“We need to talk.” Most people in marriages that have lasted a while get an anxiety attack when they hear this phrase. But sometimes it’s a relationship saver. This applies even more so to financial matters. For example, insurance on your spouse’s life.
Talking about insurance with your spouse can be a touchy subject. After all, no one wants to dwell on thoughts about getting sick or living a life without loved ones. However, it’s a conversation that is better had rather than not had.
Let’s explore how we can make it a lot less intimidating.
Timing matters a bit here—unlike in investing
While there is no specific “right time” to have this conversation, buying insurance requires a bit of perspective and cannot be an impulsive decision.
Ensure both of you have ample time to discuss the nuances. Otherwise, there is a likelihood of the matter getting the cold shoulder.
You can also choose to time it with life moments to tee up the conversation. There are a few life moments when people are quite receptive to long-term financial decisions. These can be:
· when a baby is born in the family
· on his or her birthday
· on buying a new house
· or a health incident involving friends
Talk about your family’s needs
Instead of mentioning death or getting ill, steer the conversation positively towards securing financial security and family goals. Highlight the dreams of your children or about the goal to become debt-free. I have noticed that for many clients this helps to steer the conversation from emotional situations to more of a problem-solving mode.
This can also mean asking difficult questions like:
- Will the family be able to afford to sponsor a child’s higher education, even with one income?
- Will there be sufficient money to take care of both of your ageing parents?
- Take stock of loans and what will happen if one of you is no longer around.
Taking stock of such facts will get your partner thinking about the need to protect the family from financial surprises.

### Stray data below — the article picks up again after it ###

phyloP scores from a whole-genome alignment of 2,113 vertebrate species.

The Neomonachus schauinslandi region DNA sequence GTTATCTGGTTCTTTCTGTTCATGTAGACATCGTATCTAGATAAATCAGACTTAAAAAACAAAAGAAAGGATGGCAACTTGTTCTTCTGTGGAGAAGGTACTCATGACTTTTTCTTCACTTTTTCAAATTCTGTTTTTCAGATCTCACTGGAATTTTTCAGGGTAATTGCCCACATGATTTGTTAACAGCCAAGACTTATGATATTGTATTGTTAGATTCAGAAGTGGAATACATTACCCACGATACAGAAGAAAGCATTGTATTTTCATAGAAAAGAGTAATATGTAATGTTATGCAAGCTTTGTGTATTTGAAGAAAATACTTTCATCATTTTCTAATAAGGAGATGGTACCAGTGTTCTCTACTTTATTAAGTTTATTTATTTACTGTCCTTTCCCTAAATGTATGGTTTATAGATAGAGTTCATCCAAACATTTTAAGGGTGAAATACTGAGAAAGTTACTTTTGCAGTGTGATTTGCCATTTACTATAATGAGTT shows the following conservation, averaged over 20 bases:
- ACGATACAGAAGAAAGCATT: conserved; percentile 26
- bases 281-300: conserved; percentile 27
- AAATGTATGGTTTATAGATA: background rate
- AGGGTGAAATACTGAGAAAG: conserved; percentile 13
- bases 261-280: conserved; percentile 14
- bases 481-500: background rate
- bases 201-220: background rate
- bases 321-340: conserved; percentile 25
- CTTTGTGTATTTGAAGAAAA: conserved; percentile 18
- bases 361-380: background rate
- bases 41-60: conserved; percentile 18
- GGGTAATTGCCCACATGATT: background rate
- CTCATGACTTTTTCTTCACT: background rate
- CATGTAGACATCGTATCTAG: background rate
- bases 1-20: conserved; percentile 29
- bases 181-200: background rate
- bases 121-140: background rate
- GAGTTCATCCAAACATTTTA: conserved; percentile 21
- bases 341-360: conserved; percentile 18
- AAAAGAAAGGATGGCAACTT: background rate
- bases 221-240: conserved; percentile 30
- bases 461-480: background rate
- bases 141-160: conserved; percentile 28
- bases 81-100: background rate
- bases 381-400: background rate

Arrive at an appropriate life cover amount after considering various factors like expected income loss (from the death of a family member), the number of dependents, income years left for the earning members, and so on.
You may already have an insurance policy that you bought earlier in life. Look at how it impacts your current need and whether it even fits the bill anymore.
Make a plan
In a family with two earning members, the family might have got used to a high-income lifestyle.
The passing away of a member could result in a family’s lifestyle or goals getting compromised. So there is a need to adequately cover both the partners regardless of whether they are earning or not. It will ensure the family is financially prepared for the worst possible outcomes.
While making the plan, ensure you set a timeline for action.
Is insurance expensive? Not really
Acquaint yourself with various types of pure insurance offerings—life insurance, medical insurance, car insurance, and so on. Do some research on the product features, costs and what type of plan will meet your needs.
Surprisingly, many partners feel that insurance costs a lot. It’s not if you seek a pure risk cover. If you seek a term cover, shortlist two to three insurers and be familiar with their premium quotes and features.
Such comparisons will give the partner the assurance of the effort you have put in as well as its affordability.
Save your policy documents
Preparing for a worst-case scenario is incomplete without an effective mechanism in place to keep records. Both you and your spouse should know all the important details of your financial situation and assets.
This should be documented and kept in a safe place known to both of you, as well as to a trusted third party. This third party need not be a lawyer but can also be a trusted friend or relative.
While it may seem morbid, you also need to have a plan in place for a true worst-case scenario where both of you are not there anymore. This will ensure that your children or dependents are taken care of no matter what.
Getting insured is all about family and thus needs a family decision. Leaving it for later or not discussing it at all can put your loved ones through additional stress through a very difficult moment for them. All of us, individually, know what the past two years have been like. Let’s do what we can to prepare—for the good as well as for the bad.
This article was first published on moneycontrol here on 24 March 2022.